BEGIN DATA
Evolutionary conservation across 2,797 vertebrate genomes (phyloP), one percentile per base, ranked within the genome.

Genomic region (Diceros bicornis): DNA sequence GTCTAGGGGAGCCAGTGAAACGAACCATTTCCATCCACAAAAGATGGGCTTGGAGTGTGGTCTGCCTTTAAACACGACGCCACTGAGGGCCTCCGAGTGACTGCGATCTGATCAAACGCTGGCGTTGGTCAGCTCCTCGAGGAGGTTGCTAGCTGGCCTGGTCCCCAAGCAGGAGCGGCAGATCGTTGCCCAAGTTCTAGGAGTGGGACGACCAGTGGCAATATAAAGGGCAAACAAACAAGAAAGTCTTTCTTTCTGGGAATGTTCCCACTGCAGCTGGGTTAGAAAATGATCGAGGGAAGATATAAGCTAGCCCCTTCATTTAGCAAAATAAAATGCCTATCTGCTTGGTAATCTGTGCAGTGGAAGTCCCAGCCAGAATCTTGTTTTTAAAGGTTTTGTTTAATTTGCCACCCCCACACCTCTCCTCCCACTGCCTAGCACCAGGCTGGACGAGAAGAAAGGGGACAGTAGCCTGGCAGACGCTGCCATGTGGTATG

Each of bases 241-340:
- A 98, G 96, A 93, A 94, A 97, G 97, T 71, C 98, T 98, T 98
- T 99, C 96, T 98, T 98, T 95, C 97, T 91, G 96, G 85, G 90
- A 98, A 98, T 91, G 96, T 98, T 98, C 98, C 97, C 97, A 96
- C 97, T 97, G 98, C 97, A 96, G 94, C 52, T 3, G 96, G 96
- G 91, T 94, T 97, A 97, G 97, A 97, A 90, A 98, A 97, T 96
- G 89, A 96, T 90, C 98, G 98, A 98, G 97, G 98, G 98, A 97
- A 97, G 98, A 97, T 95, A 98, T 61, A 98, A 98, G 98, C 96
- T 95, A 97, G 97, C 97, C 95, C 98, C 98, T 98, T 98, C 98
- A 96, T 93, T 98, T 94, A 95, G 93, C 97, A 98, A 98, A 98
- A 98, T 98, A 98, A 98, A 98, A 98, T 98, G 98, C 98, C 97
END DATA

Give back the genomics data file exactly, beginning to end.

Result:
Evolutionary conservation across 2,797 vertebrate genomes (phyloP), one percentile per base, ranked within the genome.

Genomic region (Diceros bicornis): DNA sequence GTCTAGGGGAGCCAGTGAAACGAACCATTTCCATCCACAAAAGATGGGCTTGGAGTGTGGTCTGCCTTTAAACACGACGCCACTGAGGGCCTCCGAGTGACTGCGATCTGATCAAACGCTGGCGTTGGTCAGCTCCTCGAGGAGGTTGCTAGCTGGCCTGGTCCCCAAGCAGGAGCGGCAGATCGTTGCCCAAGTTCTAGGAGTGGGACGACCAGTGGCAATATAAAGGGCAAACAAACAAGAAAGTCTTTCTTTCTGGGAATGTTCCCACTGCAGCTGGGTTAGAAAATGATCGAGGGAAGATATAAGCTAGCCCCTTCATTTAGCAAAATAAAATGCCTATCTGCTTGGTAATCTGTGCAGTGGAAGTCCCAGCCAGAATCTTGTTTTTAAAGGTTTTGTTTAATTTGCCACCCCCACACCTCTCCTCCCACTGCCTAGCACCAGGCTGGACGAGAAGAAAGGGGACAGTAGCCTGGCAGACGCTGCCATGTGGTATG

Each of bases 241-340:
- A 98, G 96, A 93, A 94, A 97, G 97, T 71, C 98, T 98, T 98
- T 99, C 96, T 98, T 98, T 95, C 97, T 91, G 96, G 85, G 90
- A 98, A 98, T 91, G 96, T 98, T 98, C 98, C 97, C 97, A 96
- C 97, T 97, G 98, C 97, A 96, G 94, C 52, T 3, G 96, G 96
- G 91, T 94, T 97, A 97, G 97, A 97, A 90, A 98, A 97, T 96
- G 89, A 96, T 90, C 98, G 98, A 98, G 97, G 98, G 98, A 97
- A 97, G 98, A 97, T 95, A 98, T 61, A 98, A 98, G 98, C 96
- T 95, A 97, G 97, C 97, C 95, C 98, C 98, T 98, T 98, C 98
- A 96, T 93, T 98, T 94, A 95, G 93, C 97, A 98, A 98, A 98
- A 98, T 98, A 98, A 98, A 98, A 98, T 98, G 98, C 98, C 97